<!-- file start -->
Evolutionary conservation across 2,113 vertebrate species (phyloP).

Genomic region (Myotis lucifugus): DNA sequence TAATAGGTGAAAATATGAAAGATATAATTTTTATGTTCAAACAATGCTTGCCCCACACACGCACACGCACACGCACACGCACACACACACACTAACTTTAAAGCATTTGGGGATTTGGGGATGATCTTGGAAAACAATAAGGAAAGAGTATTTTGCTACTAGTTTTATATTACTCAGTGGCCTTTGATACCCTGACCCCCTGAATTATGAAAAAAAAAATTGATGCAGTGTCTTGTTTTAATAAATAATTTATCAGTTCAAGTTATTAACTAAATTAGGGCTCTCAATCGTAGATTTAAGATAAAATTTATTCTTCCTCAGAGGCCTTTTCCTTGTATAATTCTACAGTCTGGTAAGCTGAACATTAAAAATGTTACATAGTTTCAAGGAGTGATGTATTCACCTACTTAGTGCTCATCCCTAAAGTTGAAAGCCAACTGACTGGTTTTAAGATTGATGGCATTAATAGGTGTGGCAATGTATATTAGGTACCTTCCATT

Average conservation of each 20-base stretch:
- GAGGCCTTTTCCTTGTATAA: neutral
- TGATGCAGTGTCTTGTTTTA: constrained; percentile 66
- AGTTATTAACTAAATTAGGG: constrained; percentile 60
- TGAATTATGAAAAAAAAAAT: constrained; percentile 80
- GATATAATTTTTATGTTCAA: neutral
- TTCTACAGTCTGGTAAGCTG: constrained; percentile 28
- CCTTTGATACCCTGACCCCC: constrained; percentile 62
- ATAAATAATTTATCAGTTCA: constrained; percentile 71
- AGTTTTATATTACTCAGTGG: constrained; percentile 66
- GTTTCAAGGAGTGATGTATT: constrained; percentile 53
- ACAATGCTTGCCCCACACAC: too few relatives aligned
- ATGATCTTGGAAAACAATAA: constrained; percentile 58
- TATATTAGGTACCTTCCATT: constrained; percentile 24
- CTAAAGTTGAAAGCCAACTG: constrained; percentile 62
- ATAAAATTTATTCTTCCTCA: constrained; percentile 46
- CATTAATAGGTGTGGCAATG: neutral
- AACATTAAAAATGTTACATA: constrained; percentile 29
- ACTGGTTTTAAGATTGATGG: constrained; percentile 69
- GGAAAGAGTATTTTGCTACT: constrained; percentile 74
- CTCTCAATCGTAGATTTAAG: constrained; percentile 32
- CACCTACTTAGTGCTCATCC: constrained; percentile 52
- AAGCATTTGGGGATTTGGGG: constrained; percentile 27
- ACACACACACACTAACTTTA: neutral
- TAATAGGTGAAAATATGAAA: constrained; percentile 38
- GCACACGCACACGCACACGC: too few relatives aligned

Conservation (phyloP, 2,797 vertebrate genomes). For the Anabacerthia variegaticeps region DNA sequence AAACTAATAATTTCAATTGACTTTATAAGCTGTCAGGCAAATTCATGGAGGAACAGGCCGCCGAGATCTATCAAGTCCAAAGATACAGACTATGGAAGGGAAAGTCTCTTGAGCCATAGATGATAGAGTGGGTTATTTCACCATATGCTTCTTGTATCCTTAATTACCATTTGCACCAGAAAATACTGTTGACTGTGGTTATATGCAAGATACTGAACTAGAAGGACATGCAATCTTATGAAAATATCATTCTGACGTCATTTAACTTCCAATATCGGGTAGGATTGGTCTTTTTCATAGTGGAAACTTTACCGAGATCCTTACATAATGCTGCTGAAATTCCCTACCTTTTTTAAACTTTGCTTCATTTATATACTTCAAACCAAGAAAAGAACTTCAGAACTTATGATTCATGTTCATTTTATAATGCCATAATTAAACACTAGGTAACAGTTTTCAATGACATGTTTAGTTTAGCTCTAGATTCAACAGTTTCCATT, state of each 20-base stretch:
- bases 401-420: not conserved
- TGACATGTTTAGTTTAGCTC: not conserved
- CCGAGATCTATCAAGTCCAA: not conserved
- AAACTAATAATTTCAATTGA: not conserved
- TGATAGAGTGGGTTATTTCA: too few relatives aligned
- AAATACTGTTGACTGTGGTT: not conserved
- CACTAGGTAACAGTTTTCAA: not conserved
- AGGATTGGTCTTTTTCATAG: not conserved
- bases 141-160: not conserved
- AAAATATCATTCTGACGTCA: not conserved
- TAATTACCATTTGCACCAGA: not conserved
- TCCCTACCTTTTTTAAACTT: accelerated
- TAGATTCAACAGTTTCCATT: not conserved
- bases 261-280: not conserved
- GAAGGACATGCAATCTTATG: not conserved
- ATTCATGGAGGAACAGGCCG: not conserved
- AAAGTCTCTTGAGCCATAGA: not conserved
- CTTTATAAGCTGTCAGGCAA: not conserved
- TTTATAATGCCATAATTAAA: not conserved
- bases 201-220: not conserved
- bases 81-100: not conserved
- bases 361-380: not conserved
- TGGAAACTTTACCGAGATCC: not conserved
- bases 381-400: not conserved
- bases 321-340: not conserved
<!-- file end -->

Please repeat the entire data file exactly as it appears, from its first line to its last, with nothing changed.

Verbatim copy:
Evolutionary conservation across 2,113 vertebrate species (phyloP).

Genomic region (Myotis lucifugus): DNA sequence TAATAGGTGAAAATATGAAAGATATAATTTTTATGTTCAAACAATGCTTGCCCCACACACGCACACGCACACGCACACGCACACACACACACTAACTTTAAAGCATTTGGGGATTTGGGGATGATCTTGGAAAACAATAAGGAAAGAGTATTTTGCTACTAGTTTTATATTACTCAGTGGCCTTTGATACCCTGACCCCCTGAATTATGAAAAAAAAAATTGATGCAGTGTCTTGTTTTAATAAATAATTTATCAGTTCAAGTTATTAACTAAATTAGGGCTCTCAATCGTAGATTTAAGATAAAATTTATTCTTCCTCAGAGGCCTTTTCCTTGTATAATTCTACAGTCTGGTAAGCTGAACATTAAAAATGTTACATAGTTTCAAGGAGTGATGTATTCACCTACTTAGTGCTCATCCCTAAAGTTGAAAGCCAACTGACTGGTTTTAAGATTGATGGCATTAATAGGTGTGGCAATGTATATTAGGTACCTTCCATT

Average conservation of each 20-base stretch:
- GAGGCCTTTTCCTTGTATAA: neutral
- TGATGCAGTGTCTTGTTTTA: constrained; percentile 66
- AGTTATTAACTAAATTAGGG: constrained; percentile 60
- TGAATTATGAAAAAAAAAAT: constrained; percentile 80
- GATATAATTTTTATGTTCAA: neutral
- TTCTACAGTCTGGTAAGCTG: constrained; percentile 28
- CCTTTGATACCCTGACCCCC: constrained; percentile 62
- ATAAATAATTTATCAGTTCA: constrained; percentile 71
- AGTTTTATATTACTCAGTGG: constrained; percentile 66
- GTTTCAAGGAGTGATGTATT: constrained; percentile 53
- ACAATGCTTGCCCCACACAC: too few relatives aligned
- ATGATCTTGGAAAACAATAA: constrained; percentile 58
- TATATTAGGTACCTTCCATT: constrained; percentile 24
- CTAAAGTTGAAAGCCAACTG: constrained; percentile 62
- ATAAAATTTATTCTTCCTCA: constrained; percentile 46
- CATTAATAGGTGTGGCAATG: neutral
- AACATTAAAAATGTTACATA: constrained; percentile 29
- ACTGGTTTTAAGATTGATGG: constrained; percentile 69
- GGAAAGAGTATTTTGCTACT: constrained; percentile 74
- CTCTCAATCGTAGATTTAAG: constrained; percentile 32
- CACCTACTTAGTGCTCATCC: constrained; percentile 52
- AAGCATTTGGGGATTTGGGG: constrained; percentile 27
- ACACACACACACTAACTTTA: neutral
- TAATAGGTGAAAATATGAAA: constrained; percentile 38
- GCACACGCACACGCACACGC: too few relatives aligned

Conservation (phyloP, 2,797 vertebrate genomes). For the Anabacerthia variegaticeps region DNA sequence AAACTAATAATTTCAATTGACTTTATAAGCTGTCAGGCAAATTCATGGAGGAACAGGCCGCCGAGATCTATCAAGTCCAAAGATACAGACTATGGAAGGGAAAGTCTCTTGAGCCATAGATGATAGAGTGGGTTATTTCACCATATGCTTCTTGTATCCTTAATTACCATTTGCACCAGAAAATACTGTTGACTGTGGTTATATGCAAGATACTGAACTAGAAGGACATGCAATCTTATGAAAATATCATTCTGACGTCATTTAACTTCCAATATCGGGTAGGATTGGTCTTTTTCATAGTGGAAACTTTACCGAGATCCTTACATAATGCTGCTGAAATTCCCTACCTTTTTTAAACTTTGCTTCATTTATATACTTCAAACCAAGAAAAGAACTTCAGAACTTATGATTCATGTTCATTTTATAATGCCATAATTAAACACTAGGTAACAGTTTTCAATGACATGTTTAGTTTAGCTCTAGATTCAACAGTTTCCATT, state of each 20-base stretch:
- bases 401-420: not conserved
- TGACATGTTTAGTTTAGCTC: not conserved
- CCGAGATCTATCAAGTCCAA: not conserved
- AAACTAATAATTTCAATTGA: not conserved
- TGATAGAGTGGGTTATTTCA: too few relatives aligned
- AAATACTGTTGACTGTGGTT: not conserved
- CACTAGGTAACAGTTTTCAA: not conserved
- AGGATTGGTCTTTTTCATAG: not conserved
- bases 141-160: not conserved
- AAAATATCATTCTGACGTCA: not conserved
- TAATTACCATTTGCACCAGA: not conserved
- TCCCTACCTTTTTTAAACTT: accelerated
- TAGATTCAACAGTTTCCATT: not conserved
- bases 261-280: not conserved
- GAAGGACATGCAATCTTATG: not conserved
- ATTCATGGAGGAACAGGCCG: not conserved
- AAAGTCTCTTGAGCCATAGA: not conserved
- CTTTATAAGCTGTCAGGCAA: not conserved
- TTTATAATGCCATAATTAAA: not conserved
- bases 201-220: not conserved
- bases 81-100: not conserved
- bases 361-380: not conserved
- TGGAAACTTTACCGAGATCC: not conserved
- bases 381-400: not conserved
- bases 321-340: not conserved